The cold pathological pattern corresponds to the tissue state called depression, which is a term that allows us an intuitive understanding.
The cold condition is marked by tissues that are pale, dark, flaccid, lack sensation and are cool to the touch. This signifies diminished blood flow to the tissue/organ and decreased metabolic activity.
This state is characterized by an overall depressed function, decreased sensation and a deficiency of stimulation.
The pulse is slow and deep and the tongue shows us signs of blood stagnation or limited flow: it is dark red, blue, purple or may have pallor.
There is often coldness in the extremities, dark blue complexion around veins, feelings of deep internal cold, and poor circulation.
An exemplary case of a cold condition is anemia, which shows itself in pallor of the mucosal surfaces. Chronic conditions such as heart disease and diabetes are also often associated with the cold tissue state.
Use hot herbs for cold pattern
Using the law of contraries, an herb that is stimulating and hot is indicated for the cold state. In this class of herbs are the circulatory stimulants, the warming diaphoretics, many of the bitters (especially the aromatics), and any herb which stimulates an organ function or sparks the inner heat of the body (i.e. metabolism). Many of the spices we use for cooking are intuitively grasped as being heating in nature, and rightfully so. The hot class of herbs is thought of as crucial in the treatment of disease, as the vital force of the body is seen as heating in nature. In disease, it is more often the case that there is a lack of heat or vitality rather than an excess of it. Interestingly, chronic low grade inflammation is thought to be more of a cool condition, whereas acute inflammation is a hot condition.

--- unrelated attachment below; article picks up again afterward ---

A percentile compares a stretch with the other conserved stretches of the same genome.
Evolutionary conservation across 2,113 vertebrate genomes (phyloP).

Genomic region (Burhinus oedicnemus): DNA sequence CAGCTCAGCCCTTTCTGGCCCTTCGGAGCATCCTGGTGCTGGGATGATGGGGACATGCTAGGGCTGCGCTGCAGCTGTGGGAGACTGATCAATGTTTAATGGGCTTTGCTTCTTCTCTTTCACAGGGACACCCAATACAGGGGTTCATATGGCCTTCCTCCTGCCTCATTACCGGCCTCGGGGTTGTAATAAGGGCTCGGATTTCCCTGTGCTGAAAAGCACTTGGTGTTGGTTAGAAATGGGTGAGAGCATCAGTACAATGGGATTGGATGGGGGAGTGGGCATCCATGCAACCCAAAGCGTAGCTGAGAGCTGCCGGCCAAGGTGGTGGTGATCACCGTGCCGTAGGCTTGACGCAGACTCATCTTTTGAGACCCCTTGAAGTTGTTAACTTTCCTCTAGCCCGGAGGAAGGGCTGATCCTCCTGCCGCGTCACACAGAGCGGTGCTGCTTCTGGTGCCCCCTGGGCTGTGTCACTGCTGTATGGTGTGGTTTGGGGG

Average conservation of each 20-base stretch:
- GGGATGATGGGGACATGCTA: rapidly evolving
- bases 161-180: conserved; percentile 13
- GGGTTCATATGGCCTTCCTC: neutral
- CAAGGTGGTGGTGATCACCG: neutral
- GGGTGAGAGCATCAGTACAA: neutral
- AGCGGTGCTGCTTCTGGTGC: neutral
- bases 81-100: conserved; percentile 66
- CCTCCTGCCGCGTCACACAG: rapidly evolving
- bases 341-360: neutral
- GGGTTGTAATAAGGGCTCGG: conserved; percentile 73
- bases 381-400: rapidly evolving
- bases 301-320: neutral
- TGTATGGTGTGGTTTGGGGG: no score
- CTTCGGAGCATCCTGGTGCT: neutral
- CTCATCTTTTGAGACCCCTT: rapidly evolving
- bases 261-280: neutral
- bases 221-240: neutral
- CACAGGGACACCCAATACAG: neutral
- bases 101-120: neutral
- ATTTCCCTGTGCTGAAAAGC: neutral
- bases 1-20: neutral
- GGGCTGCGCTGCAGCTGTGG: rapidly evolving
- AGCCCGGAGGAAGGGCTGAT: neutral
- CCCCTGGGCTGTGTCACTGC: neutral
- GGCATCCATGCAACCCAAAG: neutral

This makes sense from our understanding of the inflammatory process as a healing response to drive off toxins/pathogens and stimulate regeneration. Chronic conditions can be thought of as marked by a deficiency in an adequate healing response, so the disease persists; unable to be driven off by the weakened efforts of the “vital force” (or all those organismal factors which maintain homeostasis). By this understanding, substances which are used in a suppressive fashion, meaning in too high of a dose or too potent of an effect, depress the natural functions of the body and lead to chronic disease. It is all too obvious that a good number of pharmaceutical strength medications have an overall depressive effect on physiology, especially when used for long periods of time (ex. Antiobiotics).
Energetic qualities of this hot tincture
Ginger: spicy, pungent, sweet taste with overall warming & stimulating properties
Specific for constitutional coldness, increasing circulation, muscle cramps & systemic chronic inflammation.
Stimulates digestion, immune system, sweating out colds/flus & a classic for nausea or stomach upset